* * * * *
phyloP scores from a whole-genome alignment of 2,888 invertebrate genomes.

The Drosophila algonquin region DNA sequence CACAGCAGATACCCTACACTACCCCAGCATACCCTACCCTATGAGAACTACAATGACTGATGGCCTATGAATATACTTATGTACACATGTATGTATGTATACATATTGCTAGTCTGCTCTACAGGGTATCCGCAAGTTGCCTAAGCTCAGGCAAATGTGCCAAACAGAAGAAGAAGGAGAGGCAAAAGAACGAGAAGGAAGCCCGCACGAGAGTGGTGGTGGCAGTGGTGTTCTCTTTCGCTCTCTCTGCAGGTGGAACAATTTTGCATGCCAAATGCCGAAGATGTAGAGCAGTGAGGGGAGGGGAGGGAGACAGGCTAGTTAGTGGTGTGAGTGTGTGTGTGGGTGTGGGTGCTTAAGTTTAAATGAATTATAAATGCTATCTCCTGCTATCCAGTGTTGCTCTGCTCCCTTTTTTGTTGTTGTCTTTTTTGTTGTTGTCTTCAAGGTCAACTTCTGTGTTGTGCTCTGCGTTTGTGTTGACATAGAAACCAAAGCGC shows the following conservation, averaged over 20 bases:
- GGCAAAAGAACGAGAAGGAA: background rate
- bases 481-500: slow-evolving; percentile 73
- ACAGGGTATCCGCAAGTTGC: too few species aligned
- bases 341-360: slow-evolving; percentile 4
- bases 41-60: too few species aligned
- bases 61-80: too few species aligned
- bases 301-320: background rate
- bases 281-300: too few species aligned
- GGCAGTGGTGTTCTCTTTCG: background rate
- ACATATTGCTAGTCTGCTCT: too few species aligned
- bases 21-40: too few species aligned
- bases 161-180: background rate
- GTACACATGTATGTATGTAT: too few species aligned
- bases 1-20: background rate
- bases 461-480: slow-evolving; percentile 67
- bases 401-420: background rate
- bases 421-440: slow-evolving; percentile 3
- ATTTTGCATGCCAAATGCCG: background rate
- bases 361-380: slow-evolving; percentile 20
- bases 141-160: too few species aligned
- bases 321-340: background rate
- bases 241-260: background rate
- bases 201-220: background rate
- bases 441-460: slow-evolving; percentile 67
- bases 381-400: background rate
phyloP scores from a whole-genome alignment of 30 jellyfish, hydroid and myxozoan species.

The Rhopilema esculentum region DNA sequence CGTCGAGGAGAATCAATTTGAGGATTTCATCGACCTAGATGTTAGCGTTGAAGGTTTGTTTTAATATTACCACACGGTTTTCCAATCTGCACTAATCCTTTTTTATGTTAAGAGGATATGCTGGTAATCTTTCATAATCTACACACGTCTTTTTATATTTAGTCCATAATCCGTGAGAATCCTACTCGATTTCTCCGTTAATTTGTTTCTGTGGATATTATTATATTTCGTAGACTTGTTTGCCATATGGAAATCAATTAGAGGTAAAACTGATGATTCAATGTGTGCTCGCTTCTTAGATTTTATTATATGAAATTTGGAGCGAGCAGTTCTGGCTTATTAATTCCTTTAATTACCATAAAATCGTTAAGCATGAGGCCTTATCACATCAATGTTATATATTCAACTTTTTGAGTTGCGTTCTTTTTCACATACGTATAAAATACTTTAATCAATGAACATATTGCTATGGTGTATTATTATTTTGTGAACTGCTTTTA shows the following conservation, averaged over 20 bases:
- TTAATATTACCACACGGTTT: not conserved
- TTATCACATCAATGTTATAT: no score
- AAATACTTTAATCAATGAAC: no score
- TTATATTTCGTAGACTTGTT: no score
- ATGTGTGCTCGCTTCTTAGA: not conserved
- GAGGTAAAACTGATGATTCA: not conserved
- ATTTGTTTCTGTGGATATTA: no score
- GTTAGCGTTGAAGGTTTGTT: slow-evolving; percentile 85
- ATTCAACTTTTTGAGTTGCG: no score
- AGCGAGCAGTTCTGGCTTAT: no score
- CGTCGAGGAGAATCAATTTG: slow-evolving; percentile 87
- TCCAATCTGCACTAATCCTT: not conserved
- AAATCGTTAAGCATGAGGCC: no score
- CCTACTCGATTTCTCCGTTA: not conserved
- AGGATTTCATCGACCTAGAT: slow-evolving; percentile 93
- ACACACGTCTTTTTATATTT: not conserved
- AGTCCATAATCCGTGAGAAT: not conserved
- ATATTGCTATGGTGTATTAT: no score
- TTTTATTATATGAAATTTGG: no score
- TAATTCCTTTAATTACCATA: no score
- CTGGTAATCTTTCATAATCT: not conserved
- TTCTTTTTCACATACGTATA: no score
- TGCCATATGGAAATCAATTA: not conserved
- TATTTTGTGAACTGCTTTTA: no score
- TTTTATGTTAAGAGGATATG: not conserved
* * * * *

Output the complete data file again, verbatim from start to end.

phyloP scores from a whole-genome alignment of 2,888 invertebrate genomes.

The Drosophila algonquin region DNA sequence CACAGCAGATACCCTACACTACCCCAGCATACCCTACCCTATGAGAACTACAATGACTGATGGCCTATGAATATACTTATGTACACATGTATGTATGTATACATATTGCTAGTCTGCTCTACAGGGTATCCGCAAGTTGCCTAAGCTCAGGCAAATGTGCCAAACAGAAGAAGAAGGAGAGGCAAAAGAACGAGAAGGAAGCCCGCACGAGAGTGGTGGTGGCAGTGGTGTTCTCTTTCGCTCTCTCTGCAGGTGGAACAATTTTGCATGCCAAATGCCGAAGATGTAGAGCAGTGAGGGGAGGGGAGGGAGACAGGCTAGTTAGTGGTGTGAGTGTGTGTGTGGGTGTGGGTGCTTAAGTTTAAATGAATTATAAATGCTATCTCCTGCTATCCAGTGTTGCTCTGCTCCCTTTTTTGTTGTTGTCTTTTTTGTTGTTGTCTTCAAGGTCAACTTCTGTGTTGTGCTCTGCGTTTGTGTTGACATAGAAACCAAAGCGC shows the following conservation, averaged over 20 bases:
- GGCAAAAGAACGAGAAGGAA: background rate
- bases 481-500: slow-evolving; percentile 73
- ACAGGGTATCCGCAAGTTGC: too few species aligned
- bases 341-360: slow-evolving; percentile 4
- bases 41-60: too few species aligned
- bases 61-80: too few species aligned
- bases 301-320: background rate
- bases 281-300: too few species aligned
- GGCAGTGGTGTTCTCTTTCG: background rate
- ACATATTGCTAGTCTGCTCT: too few species aligned
- bases 21-40: too few species aligned
- bases 161-180: background rate
- GTACACATGTATGTATGTAT: too few species aligned
- bases 1-20: background rate
- bases 461-480: slow-evolving; percentile 67
- bases 401-420: background rate
- bases 421-440: slow-evolving; percentile 3
- ATTTTGCATGCCAAATGCCG: background rate
- bases 361-380: slow-evolving; percentile 20
- bases 141-160: too few species aligned
- bases 321-340: background rate
- bases 241-260: background rate
- bases 201-220: background rate
- bases 441-460: slow-evolving; percentile 67
- bases 381-400: background rate
phyloP scores from a whole-genome alignment of 30 jellyfish, hydroid and myxozoan species.

The Rhopilema esculentum region DNA sequence CGTCGAGGAGAATCAATTTGAGGATTTCATCGACCTAGATGTTAGCGTTGAAGGTTTGTTTTAATATTACCACACGGTTTTCCAATCTGCACTAATCCTTTTTTATGTTAAGAGGATATGCTGGTAATCTTTCATAATCTACACACGTCTTTTTATATTTAGTCCATAATCCGTGAGAATCCTACTCGATTTCTCCGTTAATTTGTTTCTGTGGATATTATTATATTTCGTAGACTTGTTTGCCATATGGAAATCAATTAGAGGTAAAACTGATGATTCAATGTGTGCTCGCTTCTTAGATTTTATTATATGAAATTTGGAGCGAGCAGTTCTGGCTTATTAATTCCTTTAATTACCATAAAATCGTTAAGCATGAGGCCTTATCACATCAATGTTATATATTCAACTTTTTGAGTTGCGTTCTTTTTCACATACGTATAAAATACTTTAATCAATGAACATATTGCTATGGTGTATTATTATTTTGTGAACTGCTTTTA shows the following conservation, averaged over 20 bases:
- TTAATATTACCACACGGTTT: not conserved
- TTATCACATCAATGTTATAT: no score
- AAATACTTTAATCAATGAAC: no score
- TTATATTTCGTAGACTTGTT: no score
- ATGTGTGCTCGCTTCTTAGA: not conserved
- GAGGTAAAACTGATGATTCA: not conserved
- ATTTGTTTCTGTGGATATTA: no score
- GTTAGCGTTGAAGGTTTGTT: slow-evolving; percentile 85
- ATTCAACTTTTTGAGTTGCG: no score
- AGCGAGCAGTTCTGGCTTAT: no score
- CGTCGAGGAGAATCAATTTG: slow-evolving; percentile 87
- TCCAATCTGCACTAATCCTT: not conserved
- AAATCGTTAAGCATGAGGCC: no score
- CCTACTCGATTTCTCCGTTA: not conserved
- AGGATTTCATCGACCTAGAT: slow-evolving; percentile 93
- ACACACGTCTTTTTATATTT: not conserved
- AGTCCATAATCCGTGAGAAT: not conserved
- ATATTGCTATGGTGTATTAT: no score
- TTTTATTATATGAAATTTGG: no score
- TAATTCCTTTAATTACCATA: no score
- CTGGTAATCTTTCATAATCT: not conserved
- TTCTTTTTCACATACGTATA: no score
- TGCCATATGGAAATCAATTA: not conserved
- TATTTTGTGAACTGCTTTTA: no score
- TTTTATGTTAAGAGGATATG: not conserved